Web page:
The International Organization for Migration (IOM) and UNHCR, the UN Refugee Agency, are deeply saddened by the tragic deaths of at least 45 migrants and refugees on 17 August, in the largest recorded shipwreck off the Libyan coast this year.
Some 37 survivors, mainly from Senegal, Mali, Chad and Ghana, were rescued by local fishermen and later detained upon disembarkation. They reported to IOM staff that 45 others including five children lost their lives when the vessel’s engine exploded off the coast of Zwara.
The two organisations are calling for a review of States’ approach to the situation after this latest incident in the Mediterranean. There is an urgent need to strengthen the current search and rescue capacity there to respond to distress calls.
There remains a continued absence of any dedicated, EU-led search and rescue programme. We fear that without an urgent increase in search and rescue capacity, there is a risk of another disaster similar to incidents that saw large loss of life on the Central Mediterranean prior to the launch of Mare Nostrum.
NGO vessels have played a crucial role in saving lives at sea amid a sharp reduction in European state-led efforts. The humanitarian imperative of saving lives should not be impeded and legal and logistical restrictions on their work must quickly be lifted.
IOM and UNHCR are deeply concerned by recent delays in rescue and disembarkation. We urge states to swiftly respond to these incidents and systematically provide a predictable port of safety to people rescued at sea. Delays recorded in recent months, and failure to assist, are unacceptable and put lives at avoidable risk.
Where commercial vessels are the nearest boat capable of carrying out a rescue, they should be promptly provided with a safe port for disembarking the rescued passengers. They should not be instructed to return people to Libya, where they are at risk of the ongoing conflict, severe human rights violations, and arbitrary detention post-disembarkation.
Responsibility for carrying out rescues is increasingly being taken by the Libyan State vessels, which has led to more than 7,000 people being returned to Libya so far in 2020. Any assistance and responsibilities assigned to Libyan search and rescue entities should be made conditional on no one being arbitrarily detained, ill-treated or subjected to human rights violations post-disembarkation. Without such guarantees, support should be reconsidered, and search and rescue responsibilities redefined.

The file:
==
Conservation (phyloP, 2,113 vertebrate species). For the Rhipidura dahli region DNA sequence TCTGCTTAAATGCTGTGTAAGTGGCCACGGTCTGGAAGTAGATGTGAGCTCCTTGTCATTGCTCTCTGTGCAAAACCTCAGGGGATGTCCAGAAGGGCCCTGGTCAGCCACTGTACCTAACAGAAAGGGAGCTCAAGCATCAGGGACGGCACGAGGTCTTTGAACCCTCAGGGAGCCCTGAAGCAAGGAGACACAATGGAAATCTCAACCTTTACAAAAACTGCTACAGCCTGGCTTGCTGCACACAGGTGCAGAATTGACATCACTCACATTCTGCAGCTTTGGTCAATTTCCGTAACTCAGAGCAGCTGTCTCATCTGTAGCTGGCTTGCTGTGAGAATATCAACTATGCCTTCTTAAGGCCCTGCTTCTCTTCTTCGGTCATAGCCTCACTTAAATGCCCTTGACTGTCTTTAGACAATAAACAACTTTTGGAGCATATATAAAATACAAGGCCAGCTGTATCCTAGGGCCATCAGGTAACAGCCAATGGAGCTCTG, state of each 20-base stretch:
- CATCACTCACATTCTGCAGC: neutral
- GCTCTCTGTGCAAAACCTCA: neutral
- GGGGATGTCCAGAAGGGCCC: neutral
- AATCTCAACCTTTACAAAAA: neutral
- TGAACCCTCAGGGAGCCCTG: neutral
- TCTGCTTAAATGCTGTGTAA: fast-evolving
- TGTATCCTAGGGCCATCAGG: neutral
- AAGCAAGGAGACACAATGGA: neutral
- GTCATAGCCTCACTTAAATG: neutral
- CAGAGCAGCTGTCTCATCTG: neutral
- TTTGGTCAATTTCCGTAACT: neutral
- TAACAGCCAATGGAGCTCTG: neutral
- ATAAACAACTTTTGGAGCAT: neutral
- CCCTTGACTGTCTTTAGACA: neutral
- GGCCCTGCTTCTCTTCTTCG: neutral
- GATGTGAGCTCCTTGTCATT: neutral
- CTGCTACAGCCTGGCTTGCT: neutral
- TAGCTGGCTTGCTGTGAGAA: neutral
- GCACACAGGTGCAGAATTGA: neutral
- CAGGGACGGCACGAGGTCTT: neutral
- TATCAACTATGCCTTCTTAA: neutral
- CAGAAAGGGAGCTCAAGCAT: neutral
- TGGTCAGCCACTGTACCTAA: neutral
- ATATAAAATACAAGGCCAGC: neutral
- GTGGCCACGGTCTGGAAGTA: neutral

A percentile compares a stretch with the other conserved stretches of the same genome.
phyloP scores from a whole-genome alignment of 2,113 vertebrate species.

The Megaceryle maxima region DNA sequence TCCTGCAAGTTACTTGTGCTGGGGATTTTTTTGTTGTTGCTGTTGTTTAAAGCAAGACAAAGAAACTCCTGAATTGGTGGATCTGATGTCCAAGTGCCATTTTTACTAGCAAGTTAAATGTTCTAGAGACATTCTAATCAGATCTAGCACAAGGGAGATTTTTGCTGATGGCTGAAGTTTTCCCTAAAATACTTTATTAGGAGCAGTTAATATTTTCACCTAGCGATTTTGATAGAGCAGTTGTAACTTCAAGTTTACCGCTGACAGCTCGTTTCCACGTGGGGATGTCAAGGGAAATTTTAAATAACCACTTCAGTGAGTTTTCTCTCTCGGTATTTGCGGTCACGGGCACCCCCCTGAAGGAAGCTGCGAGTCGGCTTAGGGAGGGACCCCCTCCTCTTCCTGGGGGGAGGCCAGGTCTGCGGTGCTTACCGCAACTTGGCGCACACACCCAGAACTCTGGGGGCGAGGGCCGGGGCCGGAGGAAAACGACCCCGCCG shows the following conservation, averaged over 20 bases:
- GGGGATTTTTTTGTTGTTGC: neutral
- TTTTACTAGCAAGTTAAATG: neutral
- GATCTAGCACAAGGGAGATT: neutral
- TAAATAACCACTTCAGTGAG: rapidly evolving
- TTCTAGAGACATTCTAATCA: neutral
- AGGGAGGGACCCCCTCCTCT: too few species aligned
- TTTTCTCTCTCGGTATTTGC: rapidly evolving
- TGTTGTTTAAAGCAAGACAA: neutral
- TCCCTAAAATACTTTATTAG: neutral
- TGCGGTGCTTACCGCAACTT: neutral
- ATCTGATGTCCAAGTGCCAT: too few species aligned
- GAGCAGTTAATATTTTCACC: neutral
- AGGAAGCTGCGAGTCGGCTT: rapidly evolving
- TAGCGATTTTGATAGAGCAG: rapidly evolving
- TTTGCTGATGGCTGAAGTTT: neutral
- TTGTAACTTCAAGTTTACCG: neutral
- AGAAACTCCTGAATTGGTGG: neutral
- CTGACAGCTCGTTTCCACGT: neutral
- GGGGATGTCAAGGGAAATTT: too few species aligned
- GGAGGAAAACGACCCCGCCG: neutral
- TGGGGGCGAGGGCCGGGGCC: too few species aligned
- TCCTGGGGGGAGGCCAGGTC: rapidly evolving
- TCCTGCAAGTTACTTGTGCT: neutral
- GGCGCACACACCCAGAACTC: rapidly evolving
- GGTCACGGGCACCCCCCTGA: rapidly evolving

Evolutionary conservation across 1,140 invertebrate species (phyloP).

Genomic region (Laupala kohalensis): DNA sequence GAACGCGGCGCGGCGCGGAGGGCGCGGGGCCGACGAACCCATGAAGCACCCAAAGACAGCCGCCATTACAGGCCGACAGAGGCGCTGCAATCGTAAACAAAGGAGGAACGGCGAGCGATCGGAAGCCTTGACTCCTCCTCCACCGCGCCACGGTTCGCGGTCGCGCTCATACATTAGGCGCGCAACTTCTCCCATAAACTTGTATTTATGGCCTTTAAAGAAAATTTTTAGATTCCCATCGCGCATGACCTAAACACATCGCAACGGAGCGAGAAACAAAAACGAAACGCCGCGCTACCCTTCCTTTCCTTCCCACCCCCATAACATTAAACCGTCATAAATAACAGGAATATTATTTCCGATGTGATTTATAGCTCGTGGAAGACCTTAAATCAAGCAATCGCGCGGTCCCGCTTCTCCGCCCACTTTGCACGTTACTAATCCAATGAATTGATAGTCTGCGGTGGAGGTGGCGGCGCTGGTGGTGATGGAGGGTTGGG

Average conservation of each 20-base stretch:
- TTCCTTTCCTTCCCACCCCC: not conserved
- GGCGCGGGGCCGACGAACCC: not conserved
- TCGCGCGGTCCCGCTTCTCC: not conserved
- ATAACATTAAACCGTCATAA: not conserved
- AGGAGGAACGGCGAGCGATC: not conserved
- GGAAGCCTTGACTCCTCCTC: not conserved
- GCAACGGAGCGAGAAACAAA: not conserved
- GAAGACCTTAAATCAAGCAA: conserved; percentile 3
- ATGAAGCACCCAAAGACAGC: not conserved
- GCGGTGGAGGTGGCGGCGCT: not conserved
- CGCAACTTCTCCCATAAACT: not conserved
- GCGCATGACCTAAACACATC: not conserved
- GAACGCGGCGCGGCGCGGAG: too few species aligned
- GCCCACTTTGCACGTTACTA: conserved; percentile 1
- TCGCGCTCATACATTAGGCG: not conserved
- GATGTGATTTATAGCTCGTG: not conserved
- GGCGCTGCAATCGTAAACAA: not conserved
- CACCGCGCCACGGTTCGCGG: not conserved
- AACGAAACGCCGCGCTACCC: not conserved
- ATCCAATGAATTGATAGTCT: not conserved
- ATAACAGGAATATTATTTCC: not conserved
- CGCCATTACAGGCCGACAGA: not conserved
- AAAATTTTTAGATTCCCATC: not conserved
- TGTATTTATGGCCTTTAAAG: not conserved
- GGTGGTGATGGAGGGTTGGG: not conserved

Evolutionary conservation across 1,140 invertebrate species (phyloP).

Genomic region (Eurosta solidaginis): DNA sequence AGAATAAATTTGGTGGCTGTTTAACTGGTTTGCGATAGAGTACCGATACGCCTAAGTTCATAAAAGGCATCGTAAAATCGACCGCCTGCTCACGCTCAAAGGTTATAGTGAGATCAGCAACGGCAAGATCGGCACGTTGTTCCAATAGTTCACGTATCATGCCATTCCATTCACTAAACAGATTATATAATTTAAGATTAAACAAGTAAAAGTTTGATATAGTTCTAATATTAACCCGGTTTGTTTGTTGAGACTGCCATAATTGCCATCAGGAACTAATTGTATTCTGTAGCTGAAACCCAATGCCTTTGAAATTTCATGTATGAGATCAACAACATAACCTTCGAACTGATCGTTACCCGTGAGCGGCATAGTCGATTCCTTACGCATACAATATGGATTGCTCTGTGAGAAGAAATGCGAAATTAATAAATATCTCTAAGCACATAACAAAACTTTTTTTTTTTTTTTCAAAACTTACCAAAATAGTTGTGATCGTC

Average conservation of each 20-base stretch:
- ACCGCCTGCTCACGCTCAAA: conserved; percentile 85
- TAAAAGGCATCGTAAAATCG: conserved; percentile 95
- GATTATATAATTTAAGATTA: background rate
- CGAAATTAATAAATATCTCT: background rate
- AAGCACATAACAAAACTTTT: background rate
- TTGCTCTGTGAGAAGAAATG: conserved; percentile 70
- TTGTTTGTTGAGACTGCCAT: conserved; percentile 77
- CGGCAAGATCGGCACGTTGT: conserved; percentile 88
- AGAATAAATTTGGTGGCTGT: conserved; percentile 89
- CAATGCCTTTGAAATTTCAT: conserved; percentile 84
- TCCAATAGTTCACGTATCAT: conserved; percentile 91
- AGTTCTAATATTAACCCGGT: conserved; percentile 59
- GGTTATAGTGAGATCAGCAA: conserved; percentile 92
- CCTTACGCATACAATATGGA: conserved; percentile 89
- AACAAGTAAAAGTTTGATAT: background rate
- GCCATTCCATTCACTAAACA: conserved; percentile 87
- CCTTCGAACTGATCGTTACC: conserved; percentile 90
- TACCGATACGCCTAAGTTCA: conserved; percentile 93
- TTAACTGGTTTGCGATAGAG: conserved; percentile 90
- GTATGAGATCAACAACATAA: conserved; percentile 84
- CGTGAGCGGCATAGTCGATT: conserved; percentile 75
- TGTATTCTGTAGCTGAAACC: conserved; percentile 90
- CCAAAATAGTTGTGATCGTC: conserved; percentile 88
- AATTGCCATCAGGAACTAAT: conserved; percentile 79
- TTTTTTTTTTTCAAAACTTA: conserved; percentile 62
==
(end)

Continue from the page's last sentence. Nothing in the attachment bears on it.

At least 302 migrants and refugees perished on this route so far this year. According to IOM’s Missing Migrants Project and UNHCR, the current estimated number of fatalities is likely much higher.
IOM and UNHCR recognize the continued challenges presented by sea arrivals and welcome the efforts of Mediterranean coastal States to continue receiving rescued refugees and migrants. In the context of the COVID-19 pandemic, two-thirds of European countries have found ways to manage their borders effectively while allowing access to their territories for people seeking asylum. Medical screenings at borders, health certification or temporary quarantine upon arrival are some of the measures put in place by a number of European and other countries. The pandemic should not be used as an excuse to deny people access to all forms of international protection.
Over 17,000 people have arrived in Italy and Malta this year by boat from Libya and Tunisia, a threefold increase compared to 2019. However, the number has drastically decreased compared to years prior to 2019 and is manageable with political will and EU solidarity with European coastal States. We reiterate the urgent need to move beyond ad hoc arrangements to a swifter, more predictable disembarkation mechanism.
The instability and lack of security in Libya enables smugglers, traffickers, and criminals in general to act with impunity as they prey on vulnerable migrants and refugees.
IOM and UNHCR call on Libyan authorities to take firm steps against smugglers and traffickers. This should include disrupting and ending smuggling rings led by criminal groups to prevent further exploitation and abuse. The international community should assist these efforts and provide more support to the authorities in their fight against human trafficking networks.